Use heat lamps

If your cockatiel is constantly cold, you should use a heat lamp in its cage. This can increase the temperature of the surroundings, making them feel much more comfortable and keeping them healthy.

Cockatiel Has Cold Feet Use heat lamps

Don’t keep the cage near windows

Windows have a lot of cold breezes, so it can make the feet of your cockatiel cold. So you should generally keep the cage of your cockatiel away from any windows. Moreover, try keeping it at a place where the temperature is constant, so they can get used to it easily.

Cover it with a blanket

If your cockatiel is constantly shivering, you should cover it with a cloth made of cotton or wool. You should also feed it nutritious food and take it to a vet if necessary.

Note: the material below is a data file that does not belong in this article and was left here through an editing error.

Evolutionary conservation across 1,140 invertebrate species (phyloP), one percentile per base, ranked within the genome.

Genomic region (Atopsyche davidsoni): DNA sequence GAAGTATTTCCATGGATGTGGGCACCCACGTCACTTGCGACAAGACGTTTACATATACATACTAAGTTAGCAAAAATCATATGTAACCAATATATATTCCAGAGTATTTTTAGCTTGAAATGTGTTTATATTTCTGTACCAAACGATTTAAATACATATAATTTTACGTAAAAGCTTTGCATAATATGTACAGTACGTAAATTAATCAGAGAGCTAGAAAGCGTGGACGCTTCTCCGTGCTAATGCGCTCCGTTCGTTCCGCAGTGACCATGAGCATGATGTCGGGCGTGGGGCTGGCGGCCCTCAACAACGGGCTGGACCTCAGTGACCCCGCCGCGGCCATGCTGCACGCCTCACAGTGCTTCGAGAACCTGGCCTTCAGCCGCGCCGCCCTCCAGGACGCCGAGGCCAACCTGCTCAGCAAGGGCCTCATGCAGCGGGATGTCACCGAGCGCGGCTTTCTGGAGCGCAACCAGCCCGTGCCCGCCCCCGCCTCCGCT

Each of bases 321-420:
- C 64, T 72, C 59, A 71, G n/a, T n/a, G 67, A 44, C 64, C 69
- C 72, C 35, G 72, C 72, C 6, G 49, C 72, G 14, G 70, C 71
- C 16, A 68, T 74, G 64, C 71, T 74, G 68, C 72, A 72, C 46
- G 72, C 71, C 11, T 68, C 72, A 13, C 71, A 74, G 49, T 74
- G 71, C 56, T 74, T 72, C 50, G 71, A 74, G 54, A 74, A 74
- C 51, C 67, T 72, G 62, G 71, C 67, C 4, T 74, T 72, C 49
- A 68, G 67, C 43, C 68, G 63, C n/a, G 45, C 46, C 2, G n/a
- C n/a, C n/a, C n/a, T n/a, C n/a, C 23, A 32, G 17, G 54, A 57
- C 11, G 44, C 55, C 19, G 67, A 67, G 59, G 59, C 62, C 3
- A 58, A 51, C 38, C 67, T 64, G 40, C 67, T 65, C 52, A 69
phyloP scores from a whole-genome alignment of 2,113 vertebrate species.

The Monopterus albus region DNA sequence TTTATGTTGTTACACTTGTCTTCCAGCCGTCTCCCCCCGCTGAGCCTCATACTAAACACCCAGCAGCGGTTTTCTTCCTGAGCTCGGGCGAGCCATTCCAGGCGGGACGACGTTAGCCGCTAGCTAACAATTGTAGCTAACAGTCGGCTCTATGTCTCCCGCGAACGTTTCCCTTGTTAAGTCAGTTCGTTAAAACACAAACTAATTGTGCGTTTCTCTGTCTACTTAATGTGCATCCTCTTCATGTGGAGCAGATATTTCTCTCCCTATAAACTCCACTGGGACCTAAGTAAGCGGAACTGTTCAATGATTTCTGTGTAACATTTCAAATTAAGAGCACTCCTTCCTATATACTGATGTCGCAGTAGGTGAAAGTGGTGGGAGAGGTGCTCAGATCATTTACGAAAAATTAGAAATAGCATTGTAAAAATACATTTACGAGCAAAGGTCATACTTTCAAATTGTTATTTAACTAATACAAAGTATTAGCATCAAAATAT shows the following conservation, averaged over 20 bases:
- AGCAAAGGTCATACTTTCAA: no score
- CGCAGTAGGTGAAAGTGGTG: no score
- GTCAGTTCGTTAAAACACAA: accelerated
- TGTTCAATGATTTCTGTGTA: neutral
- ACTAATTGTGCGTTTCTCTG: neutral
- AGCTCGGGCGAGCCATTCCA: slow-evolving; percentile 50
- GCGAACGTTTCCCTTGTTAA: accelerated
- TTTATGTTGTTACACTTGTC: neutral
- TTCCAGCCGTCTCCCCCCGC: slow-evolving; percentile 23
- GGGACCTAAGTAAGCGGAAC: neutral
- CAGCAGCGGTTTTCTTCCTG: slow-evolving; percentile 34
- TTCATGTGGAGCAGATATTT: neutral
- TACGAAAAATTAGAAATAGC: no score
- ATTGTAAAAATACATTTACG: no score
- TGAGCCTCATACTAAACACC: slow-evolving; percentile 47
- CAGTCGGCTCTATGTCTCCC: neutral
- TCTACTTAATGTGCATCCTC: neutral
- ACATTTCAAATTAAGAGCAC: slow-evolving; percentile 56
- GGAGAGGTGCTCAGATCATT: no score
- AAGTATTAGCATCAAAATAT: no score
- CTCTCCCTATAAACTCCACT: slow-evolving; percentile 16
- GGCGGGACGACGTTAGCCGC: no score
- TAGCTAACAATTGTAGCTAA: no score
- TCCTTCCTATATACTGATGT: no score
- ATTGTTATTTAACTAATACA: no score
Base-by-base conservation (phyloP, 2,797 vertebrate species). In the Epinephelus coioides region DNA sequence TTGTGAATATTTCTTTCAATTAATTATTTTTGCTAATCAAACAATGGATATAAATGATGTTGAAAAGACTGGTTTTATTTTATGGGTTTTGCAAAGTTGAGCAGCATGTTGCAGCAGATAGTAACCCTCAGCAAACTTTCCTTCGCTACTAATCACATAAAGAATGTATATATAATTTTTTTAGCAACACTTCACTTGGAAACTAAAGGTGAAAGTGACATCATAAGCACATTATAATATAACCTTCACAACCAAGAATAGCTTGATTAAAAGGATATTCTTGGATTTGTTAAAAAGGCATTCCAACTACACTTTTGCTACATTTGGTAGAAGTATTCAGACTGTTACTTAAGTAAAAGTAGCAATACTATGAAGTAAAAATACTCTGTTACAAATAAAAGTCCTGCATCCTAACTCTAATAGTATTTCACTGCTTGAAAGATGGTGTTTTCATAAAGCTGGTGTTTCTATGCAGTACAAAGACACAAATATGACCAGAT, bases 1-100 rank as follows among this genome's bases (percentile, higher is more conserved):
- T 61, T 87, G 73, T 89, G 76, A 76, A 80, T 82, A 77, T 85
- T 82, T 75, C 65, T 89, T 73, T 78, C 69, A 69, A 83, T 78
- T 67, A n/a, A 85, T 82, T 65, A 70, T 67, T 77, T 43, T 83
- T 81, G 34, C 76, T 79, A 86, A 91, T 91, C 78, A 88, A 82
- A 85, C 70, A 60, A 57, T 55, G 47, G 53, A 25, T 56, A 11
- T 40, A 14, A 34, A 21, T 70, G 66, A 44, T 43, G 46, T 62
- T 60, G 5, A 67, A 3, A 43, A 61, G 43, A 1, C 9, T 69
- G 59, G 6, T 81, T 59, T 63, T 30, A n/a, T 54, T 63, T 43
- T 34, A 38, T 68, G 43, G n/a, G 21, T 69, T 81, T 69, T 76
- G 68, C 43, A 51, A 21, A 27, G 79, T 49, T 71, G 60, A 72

Use thermal perches

Most cockatiels have metal cages, which can get cold over time. So if they’re constantly holding the metal perch or standing on it with their feet, they can get cold. 

To counter this, you can use thermal perches instead as they can absorb the heat and keep your cockatiel comfortable. This isn’t a necessity, but it reduces many risks for your cockatiel and makes it more comfortable.

How Can I Tell If My Cockatiel Is Too Cold?

You can tell if your cockatiel is too cold, whether it’s in their feet or their entire body, if they do these — 

How Can I Tell If My Cockatiel Is Too Cold


If your cockatiel is often shivering, it might be too cold. Sometimes they can shiver non-stop. This indicates an illness, and you should immediately seek help from a vet. 

Puffed up feathers

Cockatiels usually puff up their feathers so that they can trap heat inside them to keep themselves warm enough.

Tucking the beak against their back

If your cockatiel is tucking its beak against its back. Most of the time it does it to keep itself warm to shelter its head from the cold.